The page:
Date of Award
Master of Occupational Therapy (MOT)
Disabled Persons; Brain Injuries, Traumatic; Students; aYoung Adult
Purpose: Reportedly, in the United States 75% of traumatic brain injuries that occur each year are referred to as mild (Centers for Disease Control Prevention, 2010). Traumatic brain injury is the leading cause of disability each year with the highest prevalence being between ages 15-24 years (Willmott, Ponsford, Downing, & Carty, 2014). The greatest deficits experienced by college or university students with a mild traumatic brain injury (mTBI) are cognitive, psychosocial, and physical (Kennedy, Krause, & O’Brien, 2014; Marschark, Richtsmeier, Richardson, Crovitz, & Henry, 2000). The purpose of this project was to address the limited resources available to individuals with the diagnosis of a mTBI as they reintegrate back into the college or university environment.
Methods: An extensive literature review was conducted to understand the most prevalent deficits an individual experiences after sustaining a mTBI. The information obtained from the review of literature was then analyzed with the utilization of the Ecological Model of Human Performance (EHP) (Turpin & Iwama, 2011). The areas of need were identified through the literature review, which found: a lack of accommodation services, cognitive deficits, physical deficits, emotional deficits, and a gap in the delivery of services. In addition, previous intervention strategies used with this population were also noted.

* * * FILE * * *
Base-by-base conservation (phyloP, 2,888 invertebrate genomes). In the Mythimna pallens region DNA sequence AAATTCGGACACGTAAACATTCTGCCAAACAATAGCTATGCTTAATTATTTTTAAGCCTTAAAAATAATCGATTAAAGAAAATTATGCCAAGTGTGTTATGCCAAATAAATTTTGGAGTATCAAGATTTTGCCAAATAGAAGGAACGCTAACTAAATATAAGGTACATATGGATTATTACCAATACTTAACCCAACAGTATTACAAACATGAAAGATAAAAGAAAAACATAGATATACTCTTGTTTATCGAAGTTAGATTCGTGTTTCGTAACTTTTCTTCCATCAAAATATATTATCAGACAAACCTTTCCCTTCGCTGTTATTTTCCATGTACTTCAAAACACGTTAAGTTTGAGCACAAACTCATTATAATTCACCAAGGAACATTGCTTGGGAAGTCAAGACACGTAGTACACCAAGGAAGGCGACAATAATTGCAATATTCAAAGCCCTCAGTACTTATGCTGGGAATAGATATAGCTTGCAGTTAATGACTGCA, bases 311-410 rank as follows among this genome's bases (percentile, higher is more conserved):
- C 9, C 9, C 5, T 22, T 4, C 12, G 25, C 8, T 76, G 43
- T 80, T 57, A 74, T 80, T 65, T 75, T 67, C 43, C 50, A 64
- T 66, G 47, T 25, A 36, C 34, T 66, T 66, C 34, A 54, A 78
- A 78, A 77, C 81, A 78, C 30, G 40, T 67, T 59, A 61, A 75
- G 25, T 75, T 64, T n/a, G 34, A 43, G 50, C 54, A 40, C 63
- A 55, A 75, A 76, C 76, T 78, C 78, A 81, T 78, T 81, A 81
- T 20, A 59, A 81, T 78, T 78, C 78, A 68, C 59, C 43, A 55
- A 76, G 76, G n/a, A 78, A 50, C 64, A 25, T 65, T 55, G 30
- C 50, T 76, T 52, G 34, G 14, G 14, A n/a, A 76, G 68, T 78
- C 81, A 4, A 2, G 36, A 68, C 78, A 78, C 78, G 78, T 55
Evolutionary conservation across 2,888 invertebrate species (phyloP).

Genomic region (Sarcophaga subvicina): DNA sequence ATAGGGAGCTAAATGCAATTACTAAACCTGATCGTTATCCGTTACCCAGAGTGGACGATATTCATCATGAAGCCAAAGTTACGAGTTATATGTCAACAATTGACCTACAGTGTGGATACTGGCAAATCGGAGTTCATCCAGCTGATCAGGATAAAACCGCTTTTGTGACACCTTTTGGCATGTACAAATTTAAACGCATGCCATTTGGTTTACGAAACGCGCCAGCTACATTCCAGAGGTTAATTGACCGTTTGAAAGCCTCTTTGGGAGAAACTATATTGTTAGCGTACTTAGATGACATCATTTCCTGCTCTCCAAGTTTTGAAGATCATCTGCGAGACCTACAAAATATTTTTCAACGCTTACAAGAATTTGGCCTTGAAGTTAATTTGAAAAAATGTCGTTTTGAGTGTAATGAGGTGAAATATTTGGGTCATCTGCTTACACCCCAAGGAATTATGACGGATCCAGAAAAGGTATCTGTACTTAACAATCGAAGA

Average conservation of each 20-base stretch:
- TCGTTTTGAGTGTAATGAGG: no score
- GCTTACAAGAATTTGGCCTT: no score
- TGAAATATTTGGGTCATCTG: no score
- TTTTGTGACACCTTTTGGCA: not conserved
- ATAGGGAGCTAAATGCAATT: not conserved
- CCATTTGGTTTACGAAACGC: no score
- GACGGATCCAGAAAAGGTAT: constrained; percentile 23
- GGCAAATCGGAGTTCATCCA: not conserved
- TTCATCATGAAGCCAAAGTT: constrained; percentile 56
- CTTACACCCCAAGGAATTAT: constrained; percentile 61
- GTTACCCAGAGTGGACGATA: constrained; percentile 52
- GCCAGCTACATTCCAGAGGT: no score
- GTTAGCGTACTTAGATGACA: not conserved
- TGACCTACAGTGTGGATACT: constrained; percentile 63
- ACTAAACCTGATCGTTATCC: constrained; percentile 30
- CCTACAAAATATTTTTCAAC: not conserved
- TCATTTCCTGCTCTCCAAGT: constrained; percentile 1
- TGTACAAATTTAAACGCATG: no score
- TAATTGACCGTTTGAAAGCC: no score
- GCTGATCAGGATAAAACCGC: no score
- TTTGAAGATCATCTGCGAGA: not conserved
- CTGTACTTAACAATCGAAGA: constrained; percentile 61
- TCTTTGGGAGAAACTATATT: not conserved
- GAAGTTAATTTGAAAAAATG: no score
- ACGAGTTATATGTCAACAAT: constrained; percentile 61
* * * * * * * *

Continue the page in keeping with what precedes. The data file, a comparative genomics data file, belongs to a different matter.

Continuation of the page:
Results: Based on the methodology described above, the researchers developed A Resource Manual to College and University Academic Return for Young Adults with a Mild Traumatic Brain Injury for college or university students who have acquired a mTBI and are returning to the academic environment. Intervention strategies were created based on the EHP model to facilitate their return. The intervention strategies utilize the EHP interventions of; create, prevent, alter/change, adapt/modify, and establish/restore. This resource manual is intended for immediate use upon the return to the academic environment, however, can be referred to throughout the college or university experience.
Conclusion: Several barriers may limit the implementation of this resource manual, such as: the lack of previous implementation, the classification of a mTBI, and the focus solely on academic return. Several areas of strength for this manual include; the variety of resources that are offered for student use, the manual builds upon the most challenging areas for an individual with a mTBI, and the strategies utilized are self-empowering. It is recommended further research be conducted in continuing research based off the needs of this population.
Gromek, Rachel and Hermanson, Emily, "A Resource Manual to College and University Academic Return for Young Adults with a Mild Traumatic Brain Injury" (2016). Occupational Therapy Capstones. 74.